Health Policy Journal Club, Health Policy, Advocacy

Health Policy Journal Club: Until Medicaid Arrived, Nowhere Else to Turn

What's missing from the Medicaid conversation?

Medicaid expansion has led to various discussions about its impact on emergency department (ED) utilization. Previous research has mainly focused on the numbers surrounding ED utilization as it relates to Medicaid expansion. The results from these studies have been mixed — some demonstrated increased volume while others did not show much change. As we continue to study the impact of Medicaid expansion, it is important to question if solely focusing on ED utilization misses part of the story.

This study examined the relationship between Medicaid expansion and the reason for ED visits in low-income patients. The authors identified 3 main reasons for ED visits among low-income patients:

  1. Perceived severity of illness
  2. Closed doctors' offices
  3. Barriers to outpatient care

A difference-in-difference analysis was performed to understand changes in outcomes before and after Medicaid expansion and in expansion vs. non-expansion states. The data, collected via the National Health Interview Survey from 2012-2017, included U.S. citizens 19-64 years old in families with self-reported income below 138% of the federal poverty level.

Significantly fewer people listed barriers to outpatient access as a reason for ED visits in Medicaid expansion states, compared with non-expansions states from the pre-expansion to post-expansion period. The study did not find significant changes in overall ED use, ED visits due to illness severity, or ED visits due to a doctor’s office closure. Furthermore, expansion states that implemented copayments for non-emergency ED visits had more low-income patients reporting barriers to access as reason for ED visit.

As the study notes, overall ED volume has not changed post-expansion. This is because most low-income patients come to the emergency department due to perceived acuity of illness and outpatient office closure. These are factors that are not modifiable by Medicaid expansion. What is modifiable by Medicaid expansion are barriers to outpatient care. After Medicaid expansion, fewer people coming to the ED mentioned barriers to outpatient care as being the reason for their visit.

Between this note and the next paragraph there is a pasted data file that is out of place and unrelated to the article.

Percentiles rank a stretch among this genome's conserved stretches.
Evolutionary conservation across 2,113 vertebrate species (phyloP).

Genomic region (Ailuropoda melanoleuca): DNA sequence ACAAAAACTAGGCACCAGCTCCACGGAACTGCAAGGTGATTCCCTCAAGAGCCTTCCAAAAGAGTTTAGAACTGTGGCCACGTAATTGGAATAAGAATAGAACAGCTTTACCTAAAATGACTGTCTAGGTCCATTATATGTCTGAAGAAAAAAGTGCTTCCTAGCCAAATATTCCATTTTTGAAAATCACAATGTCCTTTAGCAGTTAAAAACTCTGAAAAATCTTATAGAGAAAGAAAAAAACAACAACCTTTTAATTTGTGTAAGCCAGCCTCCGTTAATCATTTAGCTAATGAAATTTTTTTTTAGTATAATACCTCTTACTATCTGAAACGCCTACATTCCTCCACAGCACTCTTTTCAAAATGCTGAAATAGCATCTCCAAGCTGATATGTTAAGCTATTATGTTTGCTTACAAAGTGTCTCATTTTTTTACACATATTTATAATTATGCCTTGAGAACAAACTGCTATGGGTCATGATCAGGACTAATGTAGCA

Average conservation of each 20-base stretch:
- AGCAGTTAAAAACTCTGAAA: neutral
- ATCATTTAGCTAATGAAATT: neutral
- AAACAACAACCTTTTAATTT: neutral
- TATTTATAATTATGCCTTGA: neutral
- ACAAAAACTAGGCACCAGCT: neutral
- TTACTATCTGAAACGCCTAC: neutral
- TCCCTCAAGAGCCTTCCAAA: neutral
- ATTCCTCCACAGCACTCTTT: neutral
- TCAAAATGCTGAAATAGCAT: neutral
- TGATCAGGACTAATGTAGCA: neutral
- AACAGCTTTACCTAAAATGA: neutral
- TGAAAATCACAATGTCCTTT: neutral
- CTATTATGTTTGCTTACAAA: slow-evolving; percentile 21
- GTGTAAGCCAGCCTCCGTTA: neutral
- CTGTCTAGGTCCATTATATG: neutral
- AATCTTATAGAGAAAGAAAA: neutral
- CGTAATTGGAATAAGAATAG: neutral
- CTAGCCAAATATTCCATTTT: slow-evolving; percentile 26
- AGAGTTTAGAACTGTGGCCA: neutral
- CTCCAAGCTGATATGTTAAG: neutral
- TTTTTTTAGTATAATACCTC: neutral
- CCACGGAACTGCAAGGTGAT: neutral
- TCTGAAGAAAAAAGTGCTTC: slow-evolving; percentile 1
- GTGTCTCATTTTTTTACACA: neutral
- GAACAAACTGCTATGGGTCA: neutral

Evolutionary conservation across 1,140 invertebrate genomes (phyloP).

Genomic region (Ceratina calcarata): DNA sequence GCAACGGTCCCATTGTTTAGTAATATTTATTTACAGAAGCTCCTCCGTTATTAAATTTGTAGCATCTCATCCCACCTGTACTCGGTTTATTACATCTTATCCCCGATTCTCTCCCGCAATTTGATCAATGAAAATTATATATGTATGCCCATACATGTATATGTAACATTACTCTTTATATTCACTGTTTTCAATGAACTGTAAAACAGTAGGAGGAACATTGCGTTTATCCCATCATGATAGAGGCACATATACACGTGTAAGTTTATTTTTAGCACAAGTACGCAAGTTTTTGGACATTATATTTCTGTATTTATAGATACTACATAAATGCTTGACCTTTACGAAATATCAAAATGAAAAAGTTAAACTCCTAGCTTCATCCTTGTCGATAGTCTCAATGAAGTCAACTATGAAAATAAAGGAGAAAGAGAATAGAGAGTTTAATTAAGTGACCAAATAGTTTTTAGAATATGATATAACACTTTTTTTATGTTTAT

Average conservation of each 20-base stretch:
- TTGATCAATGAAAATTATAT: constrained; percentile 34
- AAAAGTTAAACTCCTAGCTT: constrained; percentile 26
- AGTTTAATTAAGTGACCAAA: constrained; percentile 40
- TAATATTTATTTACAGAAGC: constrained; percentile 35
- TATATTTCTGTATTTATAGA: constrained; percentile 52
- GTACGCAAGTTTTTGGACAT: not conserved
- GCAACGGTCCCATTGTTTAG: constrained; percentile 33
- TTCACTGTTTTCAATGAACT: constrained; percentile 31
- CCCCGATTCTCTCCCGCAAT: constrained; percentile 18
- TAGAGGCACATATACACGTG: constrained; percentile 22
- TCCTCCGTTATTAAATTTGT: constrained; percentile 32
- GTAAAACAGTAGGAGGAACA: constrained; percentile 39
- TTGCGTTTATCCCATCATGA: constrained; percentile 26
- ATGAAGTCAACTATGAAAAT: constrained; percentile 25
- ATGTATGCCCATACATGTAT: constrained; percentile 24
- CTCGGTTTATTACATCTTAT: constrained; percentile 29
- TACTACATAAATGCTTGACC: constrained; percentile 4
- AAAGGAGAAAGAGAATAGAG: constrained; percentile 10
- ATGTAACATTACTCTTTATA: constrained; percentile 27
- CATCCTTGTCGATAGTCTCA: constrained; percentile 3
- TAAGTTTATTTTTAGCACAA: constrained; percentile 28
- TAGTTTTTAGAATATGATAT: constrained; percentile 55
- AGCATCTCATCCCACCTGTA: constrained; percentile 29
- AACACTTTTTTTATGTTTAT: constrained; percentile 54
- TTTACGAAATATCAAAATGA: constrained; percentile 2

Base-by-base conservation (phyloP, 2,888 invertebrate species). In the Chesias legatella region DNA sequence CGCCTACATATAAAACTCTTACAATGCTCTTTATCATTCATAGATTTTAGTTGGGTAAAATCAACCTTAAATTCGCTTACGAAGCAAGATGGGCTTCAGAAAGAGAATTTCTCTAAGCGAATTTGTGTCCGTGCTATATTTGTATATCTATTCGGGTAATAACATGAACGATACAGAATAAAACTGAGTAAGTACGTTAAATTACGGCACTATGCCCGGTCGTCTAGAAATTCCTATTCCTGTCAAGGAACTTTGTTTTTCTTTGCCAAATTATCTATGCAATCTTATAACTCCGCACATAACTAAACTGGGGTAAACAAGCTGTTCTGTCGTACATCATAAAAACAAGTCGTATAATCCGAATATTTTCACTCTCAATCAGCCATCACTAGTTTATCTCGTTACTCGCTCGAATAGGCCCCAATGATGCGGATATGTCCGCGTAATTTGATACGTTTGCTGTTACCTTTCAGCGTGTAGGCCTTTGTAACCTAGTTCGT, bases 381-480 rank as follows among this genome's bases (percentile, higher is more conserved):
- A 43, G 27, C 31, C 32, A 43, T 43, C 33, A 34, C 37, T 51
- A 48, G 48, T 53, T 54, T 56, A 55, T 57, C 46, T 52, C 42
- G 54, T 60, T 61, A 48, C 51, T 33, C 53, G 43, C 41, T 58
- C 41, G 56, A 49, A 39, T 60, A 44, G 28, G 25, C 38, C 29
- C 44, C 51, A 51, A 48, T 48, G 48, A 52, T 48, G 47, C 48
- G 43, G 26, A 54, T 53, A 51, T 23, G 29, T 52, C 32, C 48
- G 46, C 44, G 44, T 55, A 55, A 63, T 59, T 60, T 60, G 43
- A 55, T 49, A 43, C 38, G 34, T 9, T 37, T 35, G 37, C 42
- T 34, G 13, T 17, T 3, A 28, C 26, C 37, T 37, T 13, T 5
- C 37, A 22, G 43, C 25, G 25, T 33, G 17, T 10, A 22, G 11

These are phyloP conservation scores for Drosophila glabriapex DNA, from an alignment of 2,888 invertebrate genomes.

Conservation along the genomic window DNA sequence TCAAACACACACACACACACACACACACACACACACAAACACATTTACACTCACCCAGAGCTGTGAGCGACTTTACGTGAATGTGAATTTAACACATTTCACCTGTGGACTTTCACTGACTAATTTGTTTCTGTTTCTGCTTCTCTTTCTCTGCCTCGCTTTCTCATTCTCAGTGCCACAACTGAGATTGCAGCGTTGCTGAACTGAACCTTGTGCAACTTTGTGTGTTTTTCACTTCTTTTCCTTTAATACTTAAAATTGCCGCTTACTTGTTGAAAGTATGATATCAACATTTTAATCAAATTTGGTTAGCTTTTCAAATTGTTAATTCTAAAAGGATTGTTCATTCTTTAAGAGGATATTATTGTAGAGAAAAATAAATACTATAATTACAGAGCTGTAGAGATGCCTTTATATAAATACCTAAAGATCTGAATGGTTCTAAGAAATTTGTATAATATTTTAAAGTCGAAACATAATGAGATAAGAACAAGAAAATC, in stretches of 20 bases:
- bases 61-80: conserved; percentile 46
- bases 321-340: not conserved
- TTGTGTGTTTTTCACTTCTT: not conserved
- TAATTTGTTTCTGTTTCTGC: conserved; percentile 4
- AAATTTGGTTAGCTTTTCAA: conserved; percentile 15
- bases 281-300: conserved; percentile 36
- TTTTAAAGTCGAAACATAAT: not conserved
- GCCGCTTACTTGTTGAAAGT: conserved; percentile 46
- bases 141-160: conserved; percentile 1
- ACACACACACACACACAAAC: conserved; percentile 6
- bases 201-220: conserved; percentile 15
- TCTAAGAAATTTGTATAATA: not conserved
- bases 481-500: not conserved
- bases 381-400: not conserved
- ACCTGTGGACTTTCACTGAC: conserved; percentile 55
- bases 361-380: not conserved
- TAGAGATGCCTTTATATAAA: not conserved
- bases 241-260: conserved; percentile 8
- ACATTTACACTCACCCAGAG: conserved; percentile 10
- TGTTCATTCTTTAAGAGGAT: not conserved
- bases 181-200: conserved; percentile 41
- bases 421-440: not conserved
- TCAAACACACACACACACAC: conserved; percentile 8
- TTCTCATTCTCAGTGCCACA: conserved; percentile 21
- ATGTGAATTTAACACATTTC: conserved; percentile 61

Asking why patients visit the emergency department is an important part of understanding ED volume. This critical framework highlights the benefits of Medicaid expansion even when ED utilization remains unchanged. Advocates of Medicaid expansion may find such studies helpful in understanding the full effect of the policy on emergency health care.

Abstract: Chou SC, Gondi S, Weiner SG, Schuur JD, Sommers BD. Medicaid Expansion Reduced Emergency Department Visits by Low-income Adults Due to Barriers to Outpatient Care. Med Care. 2020; Jan. 29: ahead of print.

BACKGROUND: Prior studies have found conflicting effects of Medicaid expansion on emergency department (ED) utilization but have not studied the reasons patients go to EDs.

OBJECTIVES: Examine the changes in reasons for ED use associated with Medicaid expansion

RESEARCH DESIGN: Difference-in-difference analysis

SUBJECTS: We included sample adults from the 2012 to 2017 National Health Interview Survey who were US citizens and reported a total family income below 138% federal poverty level (n=30,259).

MEASURES: We examined changes in the proportion of study subjects reporting: (1) any ED visits; (2) ED visits due to perceived illness severity; (3) office not open; and (4) barriers to outpatient care, comparing expansion and non-expansion states.

RESULTS: Overall, 30.6% of low-income adults reported ED use in the past year, of which 74.1% reported illness acuity, 12.4% reported office not open, 9.5% reported access barriers, and 4.0% did not report any reason. Medicaid expansion was not associated with statistically significant changes in overall ED use [-2.2% (95% confidence interval-CI), -5.5% to 1.2%), P=0.21], ED visits due to perceived illness severity [0.5% (95% CI, -2.4% to 3.5%), P=0.73], or office not open [-0.9% (95% CI, -2.3% to 0.5%); P=0.22], but was associated with significant decrease in ED visits due to access barriers [-1.4% (95% CI, -2.6% to -0.2%), P=0.022].

CONCLUSIONS: Medicaid expansion was associated with a decrease in low-income adults who reported outpatient care barriers as reasons for ED visits. There were no significant changes in overall ED utilization, likely because the majority of respondent reported ED use due to concerns with illness severity or outpatient office was closed.

PMID: 32000172

EMRA + PolicyRx Health Policy Journal Club: A collaboration between Policy Prescriptions and EMRA

As emergency physicians, we care for all members of society, and as such have a unique vantage point on the state of health care. What we find frustrating in our EDs - such as inadequate social services, the dearth of primary care providers, and the lack of mental health services - are universal problems. As EM residents and fellows,  we learn the management of myocardial infarctions and traumas, and how to intubate, but we are not taught how health policy affects all aspects of our experience in the ED. Furthermore, given our unique position in the health care system, we have an incredible opportunity to advocate for our patients, for society, and for physicians. Yet, with so many competing interests vying for our conference education time, advocacy is often not included in the curricula. This is the gap this initiative aims to fill.  Each month, you will see a review of a new health policy article and how it is applicable to emergency physicians.